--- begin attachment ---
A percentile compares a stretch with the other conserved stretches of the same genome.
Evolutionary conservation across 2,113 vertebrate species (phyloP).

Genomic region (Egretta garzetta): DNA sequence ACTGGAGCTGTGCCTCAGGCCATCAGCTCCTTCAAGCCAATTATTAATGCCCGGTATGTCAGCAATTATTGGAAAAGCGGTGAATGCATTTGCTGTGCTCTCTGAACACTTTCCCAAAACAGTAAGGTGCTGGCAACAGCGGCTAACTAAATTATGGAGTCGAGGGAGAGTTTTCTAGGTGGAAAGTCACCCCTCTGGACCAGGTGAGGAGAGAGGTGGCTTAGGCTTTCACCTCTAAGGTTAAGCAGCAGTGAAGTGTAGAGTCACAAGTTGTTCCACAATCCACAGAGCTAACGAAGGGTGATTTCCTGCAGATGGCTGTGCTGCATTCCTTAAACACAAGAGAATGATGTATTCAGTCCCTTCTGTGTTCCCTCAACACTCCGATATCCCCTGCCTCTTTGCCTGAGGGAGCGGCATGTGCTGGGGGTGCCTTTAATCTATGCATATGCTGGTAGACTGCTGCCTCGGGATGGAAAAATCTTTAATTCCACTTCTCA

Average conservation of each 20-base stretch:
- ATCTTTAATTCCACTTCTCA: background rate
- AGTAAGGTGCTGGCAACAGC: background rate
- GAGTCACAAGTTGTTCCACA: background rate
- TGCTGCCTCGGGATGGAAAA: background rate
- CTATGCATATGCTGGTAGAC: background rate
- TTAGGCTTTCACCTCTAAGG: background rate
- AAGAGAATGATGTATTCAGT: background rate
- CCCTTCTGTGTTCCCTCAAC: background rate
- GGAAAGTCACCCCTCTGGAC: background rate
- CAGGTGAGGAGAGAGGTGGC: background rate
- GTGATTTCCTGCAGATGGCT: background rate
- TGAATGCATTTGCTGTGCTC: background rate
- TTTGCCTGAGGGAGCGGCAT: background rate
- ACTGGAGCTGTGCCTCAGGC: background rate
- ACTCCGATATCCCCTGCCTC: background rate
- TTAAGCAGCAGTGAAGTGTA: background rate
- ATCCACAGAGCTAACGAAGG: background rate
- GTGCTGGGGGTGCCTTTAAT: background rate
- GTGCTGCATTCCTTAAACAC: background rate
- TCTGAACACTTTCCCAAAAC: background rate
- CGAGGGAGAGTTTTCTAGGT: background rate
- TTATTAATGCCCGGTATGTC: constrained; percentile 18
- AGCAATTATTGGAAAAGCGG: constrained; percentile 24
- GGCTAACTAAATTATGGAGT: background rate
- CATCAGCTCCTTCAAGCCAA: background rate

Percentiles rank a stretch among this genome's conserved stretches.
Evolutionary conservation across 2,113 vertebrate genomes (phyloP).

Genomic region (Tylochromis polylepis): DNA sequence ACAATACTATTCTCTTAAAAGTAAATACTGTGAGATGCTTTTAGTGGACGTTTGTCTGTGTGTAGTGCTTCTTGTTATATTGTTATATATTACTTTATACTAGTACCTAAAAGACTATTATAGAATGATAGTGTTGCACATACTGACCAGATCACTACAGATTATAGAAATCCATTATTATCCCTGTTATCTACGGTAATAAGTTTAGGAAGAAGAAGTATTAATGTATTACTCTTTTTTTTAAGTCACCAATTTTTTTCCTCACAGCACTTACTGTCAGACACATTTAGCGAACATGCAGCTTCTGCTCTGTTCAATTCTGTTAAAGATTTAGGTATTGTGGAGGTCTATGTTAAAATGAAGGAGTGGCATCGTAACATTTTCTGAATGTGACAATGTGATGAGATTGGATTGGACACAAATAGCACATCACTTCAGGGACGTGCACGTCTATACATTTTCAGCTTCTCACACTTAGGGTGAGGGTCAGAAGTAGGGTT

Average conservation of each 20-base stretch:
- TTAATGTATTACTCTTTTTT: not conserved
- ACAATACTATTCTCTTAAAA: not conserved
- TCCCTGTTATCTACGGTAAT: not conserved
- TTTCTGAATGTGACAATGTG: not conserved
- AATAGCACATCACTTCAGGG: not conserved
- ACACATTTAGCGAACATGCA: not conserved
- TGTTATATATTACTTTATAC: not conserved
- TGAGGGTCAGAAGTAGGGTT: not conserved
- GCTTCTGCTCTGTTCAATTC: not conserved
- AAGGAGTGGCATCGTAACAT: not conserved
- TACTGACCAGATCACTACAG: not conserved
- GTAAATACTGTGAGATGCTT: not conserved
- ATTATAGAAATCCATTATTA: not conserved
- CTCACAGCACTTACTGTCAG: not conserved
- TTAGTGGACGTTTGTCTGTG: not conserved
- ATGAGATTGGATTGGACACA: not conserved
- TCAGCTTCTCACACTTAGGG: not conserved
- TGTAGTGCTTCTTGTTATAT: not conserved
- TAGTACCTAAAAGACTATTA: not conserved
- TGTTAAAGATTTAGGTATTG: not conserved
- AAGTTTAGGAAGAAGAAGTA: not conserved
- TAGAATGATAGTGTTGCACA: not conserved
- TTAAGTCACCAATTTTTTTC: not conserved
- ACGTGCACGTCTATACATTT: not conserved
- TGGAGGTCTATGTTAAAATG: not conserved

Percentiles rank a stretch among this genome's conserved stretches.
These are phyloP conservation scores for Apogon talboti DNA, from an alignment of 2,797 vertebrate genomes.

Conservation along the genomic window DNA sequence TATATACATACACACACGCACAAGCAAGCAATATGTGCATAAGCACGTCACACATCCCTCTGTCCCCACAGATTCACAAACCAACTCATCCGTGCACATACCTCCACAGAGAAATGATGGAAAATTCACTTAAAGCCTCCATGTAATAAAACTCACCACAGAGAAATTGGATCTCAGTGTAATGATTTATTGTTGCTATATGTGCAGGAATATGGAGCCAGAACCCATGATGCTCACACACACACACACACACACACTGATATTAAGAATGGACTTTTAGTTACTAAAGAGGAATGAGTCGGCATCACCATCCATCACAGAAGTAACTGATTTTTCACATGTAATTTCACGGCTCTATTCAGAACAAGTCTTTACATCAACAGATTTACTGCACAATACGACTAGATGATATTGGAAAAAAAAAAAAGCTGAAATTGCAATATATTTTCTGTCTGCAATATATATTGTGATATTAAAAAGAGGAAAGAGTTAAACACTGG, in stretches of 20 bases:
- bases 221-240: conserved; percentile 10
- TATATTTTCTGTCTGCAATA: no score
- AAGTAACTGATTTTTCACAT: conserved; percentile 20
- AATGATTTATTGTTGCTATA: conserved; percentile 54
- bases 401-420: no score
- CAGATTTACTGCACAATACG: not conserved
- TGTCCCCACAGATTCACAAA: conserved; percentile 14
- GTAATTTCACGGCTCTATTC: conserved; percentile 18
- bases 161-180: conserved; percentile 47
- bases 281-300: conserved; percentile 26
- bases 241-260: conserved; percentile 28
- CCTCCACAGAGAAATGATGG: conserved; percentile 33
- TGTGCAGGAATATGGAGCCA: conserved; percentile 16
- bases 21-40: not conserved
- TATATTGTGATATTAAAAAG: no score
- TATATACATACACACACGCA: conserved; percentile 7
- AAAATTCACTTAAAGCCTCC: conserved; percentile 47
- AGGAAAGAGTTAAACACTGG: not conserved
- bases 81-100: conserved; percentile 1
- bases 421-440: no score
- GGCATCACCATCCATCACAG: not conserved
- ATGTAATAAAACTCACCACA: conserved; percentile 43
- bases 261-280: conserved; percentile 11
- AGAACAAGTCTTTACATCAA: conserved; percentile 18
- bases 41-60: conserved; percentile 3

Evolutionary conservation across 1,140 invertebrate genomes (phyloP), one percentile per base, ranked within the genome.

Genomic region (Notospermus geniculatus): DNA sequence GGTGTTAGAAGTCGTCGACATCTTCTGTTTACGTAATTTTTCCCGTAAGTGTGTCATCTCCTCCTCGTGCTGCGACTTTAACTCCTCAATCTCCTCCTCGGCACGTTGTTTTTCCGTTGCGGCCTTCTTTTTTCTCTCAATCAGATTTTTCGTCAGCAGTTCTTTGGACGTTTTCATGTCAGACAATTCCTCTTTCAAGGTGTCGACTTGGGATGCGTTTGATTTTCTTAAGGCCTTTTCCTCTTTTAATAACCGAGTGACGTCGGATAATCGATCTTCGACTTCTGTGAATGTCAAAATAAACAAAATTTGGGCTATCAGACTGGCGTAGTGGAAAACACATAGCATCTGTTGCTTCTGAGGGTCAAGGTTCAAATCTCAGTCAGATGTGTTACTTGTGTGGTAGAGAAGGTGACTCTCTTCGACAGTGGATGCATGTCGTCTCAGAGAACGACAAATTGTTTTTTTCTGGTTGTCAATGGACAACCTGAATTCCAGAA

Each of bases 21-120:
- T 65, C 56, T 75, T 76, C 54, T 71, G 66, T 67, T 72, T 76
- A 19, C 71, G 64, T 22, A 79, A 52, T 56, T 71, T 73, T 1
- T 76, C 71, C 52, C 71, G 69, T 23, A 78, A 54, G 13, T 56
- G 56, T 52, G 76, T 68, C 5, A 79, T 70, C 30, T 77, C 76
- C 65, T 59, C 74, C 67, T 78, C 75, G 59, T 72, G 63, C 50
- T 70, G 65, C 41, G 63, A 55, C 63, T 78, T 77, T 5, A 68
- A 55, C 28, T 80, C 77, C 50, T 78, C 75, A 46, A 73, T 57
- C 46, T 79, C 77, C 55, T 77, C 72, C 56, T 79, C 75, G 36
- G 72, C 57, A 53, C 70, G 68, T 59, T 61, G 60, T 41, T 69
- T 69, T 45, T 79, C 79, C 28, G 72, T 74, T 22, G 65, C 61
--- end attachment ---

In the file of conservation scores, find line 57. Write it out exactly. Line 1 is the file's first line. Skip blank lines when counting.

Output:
- ACGTGCACGTCTATACATTT: not conserved